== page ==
Public Key Cryptography fixes this problem. Instead of having a secret key between you and the bank, the bank gives you a mathematical padlock, that you can lock and only they can open. This works since you are the only one who has to lock it, and they the only one who needs to unlock it.
One sort of Public Key Cryptography is RSA, which uses the principle that the product of two large prime numbers is really hard to factor.
Another sort (used by Bitcoin) is Elliptic-curve, which uses… a curve on a graph. It is harder to understand than RSA, but it is easier for computers to work with, because they are rational and not irrational.
What the heck is Bitcoin?
Bitcoin is a digital currency that uses blockchain as a public ledger to record transactions.
This (see below) is not a bitcoin, it is a piece of metal with a “B” on it.
The easiest way to explain bitcoin is to explain a transaction using bitcoin. This is an explanation of a real bitcoin transaction, not a Coinbase transaction (which I will explain later).
Bob has 1 bitcoin (we’ll discuss how he got it later), and he wants to send it to his friend, Joe.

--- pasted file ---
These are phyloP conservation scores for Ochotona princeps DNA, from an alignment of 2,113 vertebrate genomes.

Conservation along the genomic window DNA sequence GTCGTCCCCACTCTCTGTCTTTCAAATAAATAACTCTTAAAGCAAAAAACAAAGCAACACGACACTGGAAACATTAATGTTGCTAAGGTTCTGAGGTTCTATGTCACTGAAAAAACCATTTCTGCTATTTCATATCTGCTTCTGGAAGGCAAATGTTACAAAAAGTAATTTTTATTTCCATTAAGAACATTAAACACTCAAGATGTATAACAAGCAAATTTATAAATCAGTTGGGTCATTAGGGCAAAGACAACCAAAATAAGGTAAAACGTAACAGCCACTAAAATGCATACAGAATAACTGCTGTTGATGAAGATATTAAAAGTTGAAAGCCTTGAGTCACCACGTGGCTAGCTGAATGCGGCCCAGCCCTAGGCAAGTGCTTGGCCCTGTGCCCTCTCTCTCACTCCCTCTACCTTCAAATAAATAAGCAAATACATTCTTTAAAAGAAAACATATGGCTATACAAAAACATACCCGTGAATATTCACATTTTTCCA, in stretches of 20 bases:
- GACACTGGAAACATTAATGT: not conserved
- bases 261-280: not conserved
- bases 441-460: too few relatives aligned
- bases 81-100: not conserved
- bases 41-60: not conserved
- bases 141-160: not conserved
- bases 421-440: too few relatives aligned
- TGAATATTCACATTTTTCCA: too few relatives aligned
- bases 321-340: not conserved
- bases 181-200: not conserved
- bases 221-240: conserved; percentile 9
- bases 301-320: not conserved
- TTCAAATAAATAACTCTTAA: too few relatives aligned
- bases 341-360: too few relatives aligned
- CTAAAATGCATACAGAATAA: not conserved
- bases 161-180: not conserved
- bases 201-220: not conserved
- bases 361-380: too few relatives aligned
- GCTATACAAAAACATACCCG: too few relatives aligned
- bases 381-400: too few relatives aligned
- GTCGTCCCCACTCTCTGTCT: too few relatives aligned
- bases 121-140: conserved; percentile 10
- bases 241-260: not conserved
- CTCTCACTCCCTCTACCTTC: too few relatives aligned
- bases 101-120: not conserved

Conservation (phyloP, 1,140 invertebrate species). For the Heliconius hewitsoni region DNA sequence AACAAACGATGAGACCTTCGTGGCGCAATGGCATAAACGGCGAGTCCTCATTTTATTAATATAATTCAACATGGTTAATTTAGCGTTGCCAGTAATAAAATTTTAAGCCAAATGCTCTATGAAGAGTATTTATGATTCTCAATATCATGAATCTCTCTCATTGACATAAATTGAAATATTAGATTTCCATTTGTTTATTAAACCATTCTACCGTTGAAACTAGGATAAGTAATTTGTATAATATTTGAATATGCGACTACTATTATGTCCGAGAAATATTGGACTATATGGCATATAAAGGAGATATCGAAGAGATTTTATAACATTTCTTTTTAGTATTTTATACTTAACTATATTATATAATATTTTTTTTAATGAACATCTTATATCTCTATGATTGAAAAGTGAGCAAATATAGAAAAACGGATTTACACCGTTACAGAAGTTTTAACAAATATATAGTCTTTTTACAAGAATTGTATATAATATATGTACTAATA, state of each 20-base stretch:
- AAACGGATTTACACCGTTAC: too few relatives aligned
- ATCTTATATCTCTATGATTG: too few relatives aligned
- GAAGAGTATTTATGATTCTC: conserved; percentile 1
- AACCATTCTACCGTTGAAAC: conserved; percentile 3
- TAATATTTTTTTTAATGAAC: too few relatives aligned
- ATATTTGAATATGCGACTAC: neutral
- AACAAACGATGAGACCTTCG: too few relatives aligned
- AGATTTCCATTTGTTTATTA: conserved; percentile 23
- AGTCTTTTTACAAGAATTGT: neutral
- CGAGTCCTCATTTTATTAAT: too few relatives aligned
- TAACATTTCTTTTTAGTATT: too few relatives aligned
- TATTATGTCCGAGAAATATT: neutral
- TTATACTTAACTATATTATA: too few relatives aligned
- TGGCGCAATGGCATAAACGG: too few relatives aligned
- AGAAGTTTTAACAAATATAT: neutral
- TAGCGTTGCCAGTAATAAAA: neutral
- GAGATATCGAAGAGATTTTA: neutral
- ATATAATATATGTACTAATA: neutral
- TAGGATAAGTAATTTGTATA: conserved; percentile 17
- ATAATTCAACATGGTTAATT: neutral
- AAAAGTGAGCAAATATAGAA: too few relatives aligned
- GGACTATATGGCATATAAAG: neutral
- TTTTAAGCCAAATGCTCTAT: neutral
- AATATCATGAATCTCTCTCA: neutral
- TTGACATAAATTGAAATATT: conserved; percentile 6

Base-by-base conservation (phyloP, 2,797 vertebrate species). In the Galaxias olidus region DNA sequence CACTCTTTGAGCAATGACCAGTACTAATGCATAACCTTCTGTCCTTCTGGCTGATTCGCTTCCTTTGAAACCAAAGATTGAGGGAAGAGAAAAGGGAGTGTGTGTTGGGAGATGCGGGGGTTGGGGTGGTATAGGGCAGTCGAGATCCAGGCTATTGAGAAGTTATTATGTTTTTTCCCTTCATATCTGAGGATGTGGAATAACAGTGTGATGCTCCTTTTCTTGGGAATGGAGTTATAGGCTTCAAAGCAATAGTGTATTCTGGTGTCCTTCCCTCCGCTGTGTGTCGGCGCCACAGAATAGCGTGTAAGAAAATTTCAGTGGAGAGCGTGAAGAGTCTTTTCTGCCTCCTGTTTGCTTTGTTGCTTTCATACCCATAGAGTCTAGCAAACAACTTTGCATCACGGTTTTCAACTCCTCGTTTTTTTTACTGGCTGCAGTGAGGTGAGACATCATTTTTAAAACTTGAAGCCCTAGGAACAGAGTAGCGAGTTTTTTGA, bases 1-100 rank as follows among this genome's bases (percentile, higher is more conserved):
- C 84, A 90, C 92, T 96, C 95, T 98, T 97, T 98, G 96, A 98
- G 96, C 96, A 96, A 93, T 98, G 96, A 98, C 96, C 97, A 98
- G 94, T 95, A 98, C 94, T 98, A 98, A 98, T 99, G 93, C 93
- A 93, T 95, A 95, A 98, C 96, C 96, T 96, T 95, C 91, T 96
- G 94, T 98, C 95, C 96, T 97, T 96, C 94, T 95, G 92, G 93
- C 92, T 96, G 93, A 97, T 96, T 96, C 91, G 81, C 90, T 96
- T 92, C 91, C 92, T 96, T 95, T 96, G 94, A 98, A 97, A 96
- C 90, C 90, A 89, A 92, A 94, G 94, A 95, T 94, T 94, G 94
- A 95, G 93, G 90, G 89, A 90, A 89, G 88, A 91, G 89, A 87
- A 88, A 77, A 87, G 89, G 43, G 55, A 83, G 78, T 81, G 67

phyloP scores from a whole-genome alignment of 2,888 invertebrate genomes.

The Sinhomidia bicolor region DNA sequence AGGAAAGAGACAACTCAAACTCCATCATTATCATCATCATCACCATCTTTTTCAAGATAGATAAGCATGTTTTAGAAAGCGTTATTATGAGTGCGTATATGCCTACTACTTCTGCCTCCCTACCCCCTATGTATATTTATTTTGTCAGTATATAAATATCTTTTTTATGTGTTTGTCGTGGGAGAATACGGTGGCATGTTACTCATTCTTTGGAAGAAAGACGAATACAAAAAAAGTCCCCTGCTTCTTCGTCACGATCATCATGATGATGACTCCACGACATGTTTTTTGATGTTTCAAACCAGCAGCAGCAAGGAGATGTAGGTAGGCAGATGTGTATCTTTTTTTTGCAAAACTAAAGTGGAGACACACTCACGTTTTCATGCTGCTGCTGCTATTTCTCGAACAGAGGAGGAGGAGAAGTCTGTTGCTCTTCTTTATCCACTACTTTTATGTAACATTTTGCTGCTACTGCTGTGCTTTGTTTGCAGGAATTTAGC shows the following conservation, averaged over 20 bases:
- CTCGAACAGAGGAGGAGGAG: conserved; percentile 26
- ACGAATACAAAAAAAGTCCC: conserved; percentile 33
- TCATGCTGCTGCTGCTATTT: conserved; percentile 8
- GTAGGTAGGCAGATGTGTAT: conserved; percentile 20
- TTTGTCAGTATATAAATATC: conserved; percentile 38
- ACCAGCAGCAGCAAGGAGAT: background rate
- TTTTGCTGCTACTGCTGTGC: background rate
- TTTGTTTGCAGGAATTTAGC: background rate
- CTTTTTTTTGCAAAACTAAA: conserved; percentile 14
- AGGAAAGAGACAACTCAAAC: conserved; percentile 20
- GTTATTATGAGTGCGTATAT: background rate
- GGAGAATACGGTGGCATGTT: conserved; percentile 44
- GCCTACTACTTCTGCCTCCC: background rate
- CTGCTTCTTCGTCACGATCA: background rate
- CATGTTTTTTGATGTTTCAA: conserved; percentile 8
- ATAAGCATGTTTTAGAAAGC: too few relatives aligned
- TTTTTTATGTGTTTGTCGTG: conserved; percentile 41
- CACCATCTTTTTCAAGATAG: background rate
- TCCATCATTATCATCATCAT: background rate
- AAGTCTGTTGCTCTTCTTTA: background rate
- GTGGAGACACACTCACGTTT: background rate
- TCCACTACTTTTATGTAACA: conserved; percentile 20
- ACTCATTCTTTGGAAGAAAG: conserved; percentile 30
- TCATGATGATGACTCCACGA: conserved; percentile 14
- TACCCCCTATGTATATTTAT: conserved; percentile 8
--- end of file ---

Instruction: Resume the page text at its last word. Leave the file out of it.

The first thing Bob does is get Joe’s public key or his bitcoin address. This is a long stream of numbers and letters like the ones we discussed with Public Key Cryptography.
Bob then declares on the chain that he wants to send 1 bitcoin to Joe.
The bitcoin network then needs to verify that Bob has this bitcoin he wants to send. They do this by looking at the blockchain ledger. They can see that he has that amount, because it was recorded on a previous transaction.
After the network has given the okay, a new block is recorded on the chain, declaring that Joe has received 1 bitcoin from Bob.
And they lived happily ever after.
This explanation glosses over volumes of complexity, which this next part of the article is about.
Bitcoin never changes hands
The first thing to understand is that bitcoin is not some sort of digital token in the sense that you can send and receive it. It is basically a figure recorded on a digital ledger. Nothing has really changed hands (or servers).